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To the editor:

Do the few but vocal activists lining shorelines, marching the steps of the statehouse and dangerously tree-sitting along proposed pipeline routes understand how important energy is to their daily lives and headline-making, anti-fossil fuel antics?

Besides the irony — activists used gas-fueled cars to drive to the protests, held signs and wore lightweight clothes and shoes made with petroleum-based products and took photos with smartphones manufactured in oil- and natural gas-powered factories — it’s clear protesters do not understand the necessities they would lose if every project they protested were blocked.

Also ignored is how wind and solar energy generation have a secret friend — natural gas, which commonly helps manufacture the steel and metals used in the construction of windmills and solar panels and which quietly serves as a backup resource for generating electricity.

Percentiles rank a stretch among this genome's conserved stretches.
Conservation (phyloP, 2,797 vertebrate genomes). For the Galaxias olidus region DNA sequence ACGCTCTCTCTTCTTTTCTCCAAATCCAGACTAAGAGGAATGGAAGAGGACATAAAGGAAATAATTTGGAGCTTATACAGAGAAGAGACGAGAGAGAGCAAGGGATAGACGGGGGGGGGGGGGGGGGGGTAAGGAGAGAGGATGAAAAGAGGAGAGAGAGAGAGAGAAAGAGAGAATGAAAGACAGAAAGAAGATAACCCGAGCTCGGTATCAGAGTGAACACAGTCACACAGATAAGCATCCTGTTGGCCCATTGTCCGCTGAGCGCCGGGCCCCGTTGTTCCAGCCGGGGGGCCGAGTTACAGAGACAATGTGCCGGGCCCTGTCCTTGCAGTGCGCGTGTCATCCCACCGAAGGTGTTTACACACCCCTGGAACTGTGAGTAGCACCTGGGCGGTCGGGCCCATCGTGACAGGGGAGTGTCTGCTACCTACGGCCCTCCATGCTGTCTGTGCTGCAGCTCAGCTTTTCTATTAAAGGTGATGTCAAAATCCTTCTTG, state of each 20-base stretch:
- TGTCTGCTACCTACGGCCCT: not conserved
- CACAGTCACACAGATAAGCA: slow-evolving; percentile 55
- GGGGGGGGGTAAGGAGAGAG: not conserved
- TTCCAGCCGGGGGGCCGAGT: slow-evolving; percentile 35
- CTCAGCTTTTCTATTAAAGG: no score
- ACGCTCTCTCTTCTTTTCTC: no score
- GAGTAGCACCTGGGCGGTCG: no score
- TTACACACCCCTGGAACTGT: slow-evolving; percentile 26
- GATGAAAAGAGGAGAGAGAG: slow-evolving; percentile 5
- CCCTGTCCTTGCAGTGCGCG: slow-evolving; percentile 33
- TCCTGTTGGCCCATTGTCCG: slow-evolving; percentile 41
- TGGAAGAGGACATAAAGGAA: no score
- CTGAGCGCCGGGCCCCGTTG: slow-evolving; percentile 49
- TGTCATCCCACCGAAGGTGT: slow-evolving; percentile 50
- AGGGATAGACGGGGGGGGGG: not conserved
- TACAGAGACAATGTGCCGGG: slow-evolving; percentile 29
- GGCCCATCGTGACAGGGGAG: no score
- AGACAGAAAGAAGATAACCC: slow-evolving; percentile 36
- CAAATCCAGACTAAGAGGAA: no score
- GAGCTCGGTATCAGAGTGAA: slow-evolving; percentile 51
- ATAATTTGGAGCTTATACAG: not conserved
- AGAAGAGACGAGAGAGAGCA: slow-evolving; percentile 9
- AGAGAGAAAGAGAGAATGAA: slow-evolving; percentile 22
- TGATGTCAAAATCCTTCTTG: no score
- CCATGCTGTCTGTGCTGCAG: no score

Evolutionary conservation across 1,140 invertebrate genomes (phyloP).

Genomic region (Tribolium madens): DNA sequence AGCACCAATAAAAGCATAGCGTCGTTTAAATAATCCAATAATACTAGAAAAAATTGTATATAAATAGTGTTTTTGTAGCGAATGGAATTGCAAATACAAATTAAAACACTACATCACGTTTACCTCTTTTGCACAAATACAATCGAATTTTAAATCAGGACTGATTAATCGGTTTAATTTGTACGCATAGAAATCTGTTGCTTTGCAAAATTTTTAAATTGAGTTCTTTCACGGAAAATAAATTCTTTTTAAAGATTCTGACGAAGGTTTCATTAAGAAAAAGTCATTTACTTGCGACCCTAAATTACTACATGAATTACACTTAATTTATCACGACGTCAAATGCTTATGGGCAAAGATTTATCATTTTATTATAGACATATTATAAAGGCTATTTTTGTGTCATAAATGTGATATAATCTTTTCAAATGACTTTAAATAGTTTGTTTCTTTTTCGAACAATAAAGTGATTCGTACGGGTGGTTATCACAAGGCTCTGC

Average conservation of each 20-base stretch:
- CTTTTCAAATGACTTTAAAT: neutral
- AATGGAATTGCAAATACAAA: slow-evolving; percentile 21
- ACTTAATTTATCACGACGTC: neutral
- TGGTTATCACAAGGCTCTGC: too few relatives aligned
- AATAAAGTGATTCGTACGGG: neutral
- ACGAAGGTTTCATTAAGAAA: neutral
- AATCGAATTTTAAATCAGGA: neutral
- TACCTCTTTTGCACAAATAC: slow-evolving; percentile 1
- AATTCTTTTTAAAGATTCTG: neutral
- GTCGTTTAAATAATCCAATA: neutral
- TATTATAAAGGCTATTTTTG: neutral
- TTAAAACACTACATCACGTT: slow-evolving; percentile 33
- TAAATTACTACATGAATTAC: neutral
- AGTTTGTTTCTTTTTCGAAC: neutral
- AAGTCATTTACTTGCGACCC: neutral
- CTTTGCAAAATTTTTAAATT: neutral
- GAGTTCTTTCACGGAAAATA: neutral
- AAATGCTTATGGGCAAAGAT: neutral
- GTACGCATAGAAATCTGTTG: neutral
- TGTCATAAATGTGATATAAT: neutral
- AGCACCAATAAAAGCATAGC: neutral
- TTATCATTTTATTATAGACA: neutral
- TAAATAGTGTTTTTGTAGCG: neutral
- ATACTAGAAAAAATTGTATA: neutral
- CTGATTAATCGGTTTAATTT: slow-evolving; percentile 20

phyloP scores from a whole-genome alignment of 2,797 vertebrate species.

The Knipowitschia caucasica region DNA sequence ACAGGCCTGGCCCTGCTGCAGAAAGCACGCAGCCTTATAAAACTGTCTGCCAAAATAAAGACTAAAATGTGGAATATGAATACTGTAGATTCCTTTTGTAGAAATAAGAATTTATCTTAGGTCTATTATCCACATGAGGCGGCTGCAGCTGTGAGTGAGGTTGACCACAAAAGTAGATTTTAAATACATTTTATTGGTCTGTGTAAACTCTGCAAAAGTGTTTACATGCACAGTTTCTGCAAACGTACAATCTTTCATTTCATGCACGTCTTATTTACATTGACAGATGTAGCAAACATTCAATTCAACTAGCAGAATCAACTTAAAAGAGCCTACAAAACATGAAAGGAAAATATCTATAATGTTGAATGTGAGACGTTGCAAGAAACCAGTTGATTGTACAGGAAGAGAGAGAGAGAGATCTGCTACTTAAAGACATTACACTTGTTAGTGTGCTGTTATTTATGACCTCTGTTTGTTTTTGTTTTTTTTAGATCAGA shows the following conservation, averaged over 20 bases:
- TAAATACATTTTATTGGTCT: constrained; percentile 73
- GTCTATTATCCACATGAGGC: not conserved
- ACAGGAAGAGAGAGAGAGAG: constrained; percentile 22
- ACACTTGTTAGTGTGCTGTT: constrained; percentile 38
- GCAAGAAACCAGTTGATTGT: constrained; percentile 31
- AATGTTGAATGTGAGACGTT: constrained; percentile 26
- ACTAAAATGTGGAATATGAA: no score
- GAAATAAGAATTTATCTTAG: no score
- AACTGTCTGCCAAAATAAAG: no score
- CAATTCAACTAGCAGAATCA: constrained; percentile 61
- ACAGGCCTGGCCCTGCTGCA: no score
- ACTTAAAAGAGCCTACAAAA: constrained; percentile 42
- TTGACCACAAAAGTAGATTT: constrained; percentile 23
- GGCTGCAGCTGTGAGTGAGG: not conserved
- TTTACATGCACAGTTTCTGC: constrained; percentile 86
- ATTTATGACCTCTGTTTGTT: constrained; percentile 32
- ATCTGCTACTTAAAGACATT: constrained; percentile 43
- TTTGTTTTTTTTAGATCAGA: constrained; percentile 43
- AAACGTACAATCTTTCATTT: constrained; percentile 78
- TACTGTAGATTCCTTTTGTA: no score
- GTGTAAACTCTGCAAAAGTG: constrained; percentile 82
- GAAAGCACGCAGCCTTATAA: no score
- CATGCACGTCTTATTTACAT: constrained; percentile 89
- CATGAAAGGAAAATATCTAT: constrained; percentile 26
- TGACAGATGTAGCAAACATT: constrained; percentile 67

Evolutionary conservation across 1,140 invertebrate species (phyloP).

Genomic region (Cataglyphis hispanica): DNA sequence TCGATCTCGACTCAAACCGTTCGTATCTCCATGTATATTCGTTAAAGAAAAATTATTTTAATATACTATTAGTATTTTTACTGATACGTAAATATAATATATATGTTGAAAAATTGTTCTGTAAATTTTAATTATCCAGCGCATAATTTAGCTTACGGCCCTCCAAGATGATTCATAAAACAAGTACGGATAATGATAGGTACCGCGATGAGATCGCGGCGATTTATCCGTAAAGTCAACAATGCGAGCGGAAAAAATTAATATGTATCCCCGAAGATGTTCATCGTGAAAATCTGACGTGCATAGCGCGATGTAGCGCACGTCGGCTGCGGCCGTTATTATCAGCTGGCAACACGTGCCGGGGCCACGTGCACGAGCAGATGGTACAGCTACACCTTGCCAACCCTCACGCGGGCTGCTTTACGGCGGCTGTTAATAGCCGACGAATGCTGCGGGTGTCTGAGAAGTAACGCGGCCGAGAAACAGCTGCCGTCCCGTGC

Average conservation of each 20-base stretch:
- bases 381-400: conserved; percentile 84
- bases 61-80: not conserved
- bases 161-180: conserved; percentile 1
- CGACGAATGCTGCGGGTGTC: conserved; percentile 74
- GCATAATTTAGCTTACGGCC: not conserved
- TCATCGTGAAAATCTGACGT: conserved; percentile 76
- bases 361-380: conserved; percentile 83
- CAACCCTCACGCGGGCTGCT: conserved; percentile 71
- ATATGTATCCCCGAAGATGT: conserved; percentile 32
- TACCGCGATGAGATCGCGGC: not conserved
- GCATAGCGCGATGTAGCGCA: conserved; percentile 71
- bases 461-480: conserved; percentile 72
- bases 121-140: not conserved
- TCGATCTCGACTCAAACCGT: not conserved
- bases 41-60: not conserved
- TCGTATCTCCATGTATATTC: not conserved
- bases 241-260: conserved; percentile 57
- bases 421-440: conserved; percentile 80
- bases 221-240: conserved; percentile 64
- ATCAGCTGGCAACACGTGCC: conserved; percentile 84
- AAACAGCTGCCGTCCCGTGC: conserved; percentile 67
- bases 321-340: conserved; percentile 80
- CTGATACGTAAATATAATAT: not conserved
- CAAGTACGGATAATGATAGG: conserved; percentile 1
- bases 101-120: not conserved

Renewable energy and cleaner-burning fossil fuels are sidekicks, helping cut emissions, ensure cleaner water and provide affordable energy, a must for those on a fixed income and the 11 percent of Virginians in poverty, all of whom see a dangerously high, double-digit percentage of their take-home pay go toward unnecessarily high electric and gasoline bills.

Being anti-offshore energy or anti-pipeline — pipelines, remember, are the safest way to move energy — also means being anti-renewable energy and anti-environment.

Claiming we can run the state without all forms of energy isn’t helpful or constructive and shows a lack of understanding by activists on how energy really works and the families they hurt.

Tim Page

Southeast Director

Consumer Energy Alliance

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